PHILADELPHIA — President Barack Obama is expected to deliver a speech Wednesday night that will defend his legacy while looking to extend it — in a way.
Obama, addressing the third night of the Democratic National Convention, will try to make a strong case for electing Hillary Clinton and rejecting Republican Donald Trump. He is expected to tout the Affordable Care Act (known as “Obamacare”) and the economic return of Midwestern automobile plants, present Clinton as a trusted partner in key decisions and knock Trump as lacking the judgment to hold the office, analysts said.
According to excerpts of his speech made available to the media, Obama will seek to draw a distinction between Trump’s and Clinton’s experience.
“Until you’ve sat at that desk, you don’t know what it’s like to manage a global crisis or send young people to war. But Hillary’s been in the room; she’s been part of those decisions,” Obama wrote in the speech.
“And no matter how daunting the odds; no matter how much people try to knock her down, she never, ever quits. That’s the Hillary I know. That’s the Hillary I’ve come to admire. And that’s why I can say with confidence there has never been a man or a woman more qualified than Hillary Clinton to serve as President of the United States of America.”
Former President Bill Clinton delivered a speech Tuesday intended to promote his wife’s likability, focusing on her as a college student, young mother and grandmother. Obama is expected to talk more about Hillary’s policy chops.
“Obama has to be the guy on policy,” said Hank Sheinkopf, a longtime Democratic political consultant. “Economics and security.”
Sheinkopf said the president likely will touch on the nation’s economic troubles when he took over in 2009 and the gains since, making the case that Clinton is better than Trump to continue the trend. And the incumbent would help Clinton tremendously if he said she’s a tough leader on national security.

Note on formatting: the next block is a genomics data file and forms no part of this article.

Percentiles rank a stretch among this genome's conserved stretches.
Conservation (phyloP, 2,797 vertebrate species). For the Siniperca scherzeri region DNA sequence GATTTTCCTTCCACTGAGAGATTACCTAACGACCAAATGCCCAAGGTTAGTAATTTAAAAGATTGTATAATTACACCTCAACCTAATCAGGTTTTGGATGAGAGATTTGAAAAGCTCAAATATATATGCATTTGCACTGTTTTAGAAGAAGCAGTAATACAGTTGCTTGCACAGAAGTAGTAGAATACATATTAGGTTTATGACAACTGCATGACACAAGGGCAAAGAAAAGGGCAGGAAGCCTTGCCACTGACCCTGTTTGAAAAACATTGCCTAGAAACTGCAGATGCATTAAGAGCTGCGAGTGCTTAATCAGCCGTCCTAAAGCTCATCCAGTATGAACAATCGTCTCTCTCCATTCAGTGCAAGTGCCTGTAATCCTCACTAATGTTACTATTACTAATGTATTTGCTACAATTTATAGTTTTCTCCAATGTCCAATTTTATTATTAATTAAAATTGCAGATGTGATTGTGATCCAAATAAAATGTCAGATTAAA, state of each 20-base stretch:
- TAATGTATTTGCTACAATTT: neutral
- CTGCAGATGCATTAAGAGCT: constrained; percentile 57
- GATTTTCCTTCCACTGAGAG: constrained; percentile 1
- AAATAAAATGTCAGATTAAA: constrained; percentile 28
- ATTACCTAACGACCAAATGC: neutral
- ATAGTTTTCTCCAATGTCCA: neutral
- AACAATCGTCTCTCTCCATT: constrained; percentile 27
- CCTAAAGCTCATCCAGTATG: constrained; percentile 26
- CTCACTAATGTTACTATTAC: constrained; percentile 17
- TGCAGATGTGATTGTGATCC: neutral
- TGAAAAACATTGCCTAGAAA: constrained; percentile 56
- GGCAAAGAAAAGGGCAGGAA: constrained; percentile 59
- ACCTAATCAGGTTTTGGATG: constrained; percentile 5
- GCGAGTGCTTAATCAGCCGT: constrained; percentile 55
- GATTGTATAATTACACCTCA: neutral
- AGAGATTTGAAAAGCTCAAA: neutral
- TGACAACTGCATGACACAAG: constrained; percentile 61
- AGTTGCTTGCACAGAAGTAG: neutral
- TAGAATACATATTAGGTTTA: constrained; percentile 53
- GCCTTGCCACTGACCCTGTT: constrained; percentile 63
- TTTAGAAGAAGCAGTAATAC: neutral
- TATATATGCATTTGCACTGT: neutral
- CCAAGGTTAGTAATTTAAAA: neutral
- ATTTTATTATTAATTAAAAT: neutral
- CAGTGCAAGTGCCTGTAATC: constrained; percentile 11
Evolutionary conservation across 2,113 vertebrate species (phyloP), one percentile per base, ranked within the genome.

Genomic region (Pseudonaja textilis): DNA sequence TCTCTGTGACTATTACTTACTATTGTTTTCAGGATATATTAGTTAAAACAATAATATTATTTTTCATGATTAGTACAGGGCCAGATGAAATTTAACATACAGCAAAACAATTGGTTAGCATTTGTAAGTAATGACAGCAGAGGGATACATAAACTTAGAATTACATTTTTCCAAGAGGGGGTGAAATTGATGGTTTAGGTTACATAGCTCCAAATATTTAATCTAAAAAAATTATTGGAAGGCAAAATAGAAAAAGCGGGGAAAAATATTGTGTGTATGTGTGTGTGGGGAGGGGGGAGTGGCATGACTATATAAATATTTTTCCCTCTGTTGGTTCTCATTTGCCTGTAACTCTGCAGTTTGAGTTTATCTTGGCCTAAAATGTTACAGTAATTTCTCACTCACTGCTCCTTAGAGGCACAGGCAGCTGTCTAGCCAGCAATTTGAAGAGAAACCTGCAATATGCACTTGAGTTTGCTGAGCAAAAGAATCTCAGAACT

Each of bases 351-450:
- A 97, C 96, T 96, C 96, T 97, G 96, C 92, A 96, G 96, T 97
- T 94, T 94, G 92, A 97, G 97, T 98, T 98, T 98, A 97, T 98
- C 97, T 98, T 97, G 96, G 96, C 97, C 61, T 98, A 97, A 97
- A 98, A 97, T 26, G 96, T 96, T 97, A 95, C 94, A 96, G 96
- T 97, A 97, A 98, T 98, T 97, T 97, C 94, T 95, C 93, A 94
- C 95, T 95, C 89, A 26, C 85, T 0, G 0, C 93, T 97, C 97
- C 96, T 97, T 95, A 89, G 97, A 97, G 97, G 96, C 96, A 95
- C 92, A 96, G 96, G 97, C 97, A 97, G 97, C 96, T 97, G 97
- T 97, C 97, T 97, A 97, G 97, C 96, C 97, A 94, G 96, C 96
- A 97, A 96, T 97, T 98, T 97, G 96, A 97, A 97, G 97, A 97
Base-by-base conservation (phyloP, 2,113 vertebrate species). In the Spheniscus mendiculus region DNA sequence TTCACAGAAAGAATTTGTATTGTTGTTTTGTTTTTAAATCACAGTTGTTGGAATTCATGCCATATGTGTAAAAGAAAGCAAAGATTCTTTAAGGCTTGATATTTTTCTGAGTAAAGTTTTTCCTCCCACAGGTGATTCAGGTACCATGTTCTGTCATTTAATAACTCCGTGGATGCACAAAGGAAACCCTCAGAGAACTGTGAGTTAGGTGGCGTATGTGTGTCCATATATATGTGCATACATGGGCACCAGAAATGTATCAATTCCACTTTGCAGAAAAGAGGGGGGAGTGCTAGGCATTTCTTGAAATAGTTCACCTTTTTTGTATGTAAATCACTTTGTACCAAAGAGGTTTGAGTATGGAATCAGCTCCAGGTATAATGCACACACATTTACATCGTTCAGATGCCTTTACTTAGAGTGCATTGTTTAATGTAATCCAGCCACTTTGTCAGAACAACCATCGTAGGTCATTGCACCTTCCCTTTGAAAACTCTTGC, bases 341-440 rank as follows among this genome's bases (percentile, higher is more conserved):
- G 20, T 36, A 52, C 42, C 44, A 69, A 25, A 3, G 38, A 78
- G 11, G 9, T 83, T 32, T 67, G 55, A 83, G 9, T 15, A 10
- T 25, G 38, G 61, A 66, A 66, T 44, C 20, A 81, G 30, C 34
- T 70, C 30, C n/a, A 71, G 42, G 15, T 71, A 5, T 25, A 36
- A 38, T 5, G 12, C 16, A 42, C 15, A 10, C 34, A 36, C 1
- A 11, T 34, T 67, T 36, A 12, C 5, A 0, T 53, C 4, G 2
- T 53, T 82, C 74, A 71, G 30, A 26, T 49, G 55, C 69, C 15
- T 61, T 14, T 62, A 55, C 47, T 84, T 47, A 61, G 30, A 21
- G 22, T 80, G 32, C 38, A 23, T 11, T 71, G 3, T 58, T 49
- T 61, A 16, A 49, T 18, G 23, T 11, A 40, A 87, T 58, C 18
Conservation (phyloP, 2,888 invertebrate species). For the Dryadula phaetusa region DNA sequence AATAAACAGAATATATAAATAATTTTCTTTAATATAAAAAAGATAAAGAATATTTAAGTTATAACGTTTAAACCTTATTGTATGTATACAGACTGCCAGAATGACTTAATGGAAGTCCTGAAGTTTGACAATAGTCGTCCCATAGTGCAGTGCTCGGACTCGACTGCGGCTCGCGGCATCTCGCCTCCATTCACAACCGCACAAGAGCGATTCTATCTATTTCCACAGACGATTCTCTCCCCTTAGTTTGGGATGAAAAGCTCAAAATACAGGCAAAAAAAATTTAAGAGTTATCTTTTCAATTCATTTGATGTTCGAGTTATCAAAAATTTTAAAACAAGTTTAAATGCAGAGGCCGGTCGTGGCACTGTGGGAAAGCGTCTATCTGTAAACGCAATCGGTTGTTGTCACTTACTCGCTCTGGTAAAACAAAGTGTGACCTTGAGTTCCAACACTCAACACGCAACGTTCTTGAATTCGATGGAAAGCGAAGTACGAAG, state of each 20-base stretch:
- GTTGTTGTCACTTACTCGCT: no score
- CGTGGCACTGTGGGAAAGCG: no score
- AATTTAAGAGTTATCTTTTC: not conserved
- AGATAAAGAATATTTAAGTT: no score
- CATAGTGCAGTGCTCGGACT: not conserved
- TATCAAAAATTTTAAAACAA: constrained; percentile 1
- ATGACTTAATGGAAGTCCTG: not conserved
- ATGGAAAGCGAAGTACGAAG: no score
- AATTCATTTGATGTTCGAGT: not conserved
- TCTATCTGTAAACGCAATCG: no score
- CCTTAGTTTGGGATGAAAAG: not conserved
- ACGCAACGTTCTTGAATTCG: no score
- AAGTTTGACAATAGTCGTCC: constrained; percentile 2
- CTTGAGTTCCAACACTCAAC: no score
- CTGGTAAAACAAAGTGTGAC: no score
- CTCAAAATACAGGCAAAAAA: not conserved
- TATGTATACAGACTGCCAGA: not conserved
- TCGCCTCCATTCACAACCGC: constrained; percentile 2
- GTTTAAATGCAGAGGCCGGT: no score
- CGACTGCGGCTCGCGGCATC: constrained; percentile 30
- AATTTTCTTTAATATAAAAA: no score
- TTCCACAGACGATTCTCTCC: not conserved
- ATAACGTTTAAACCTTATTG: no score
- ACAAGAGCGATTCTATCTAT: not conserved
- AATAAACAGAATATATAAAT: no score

“If he really wants to help her, he’ll say she was in the room with me when the decision was made to kill Osama bin Laden and she will have the same determination when she leads this nation,” Sheinkopf said.
Obama’s speeches at the past three DNCs have been huge successes among the party faithful and, some say, swing voters. In 2004, he was a Senate candidate who burst on to the national scene in a well-received address. His speeches in 2008 and 2012 are sometimes credited with getting him elected and then re-elected.
Democrats are hoping he will do the same for Clinton. Aides have said the president has been personally working on Wednesday night’s speech for weeks.
On Sunday, Obama told CBS he wasn’t “bosom buddies” with Clinton, but said there’s no one more knowledgeable about foreign and domestic policy. He called her “tough as nails.”
“I think that I’ve got a pretty clear-eyed sense of both her strengths and her weaknesses,” Obama said. “And what I would say would be that this is somebody who knows as much about domestic and foreign policy as anybody. . . . She’s not always flashy. And there are better speechmakers. But she knows her stuff.”
Vice President Joe Biden and former New York City Mayor Michael Bloomberg will deliver Clinton endorsement speeches before the president speaks.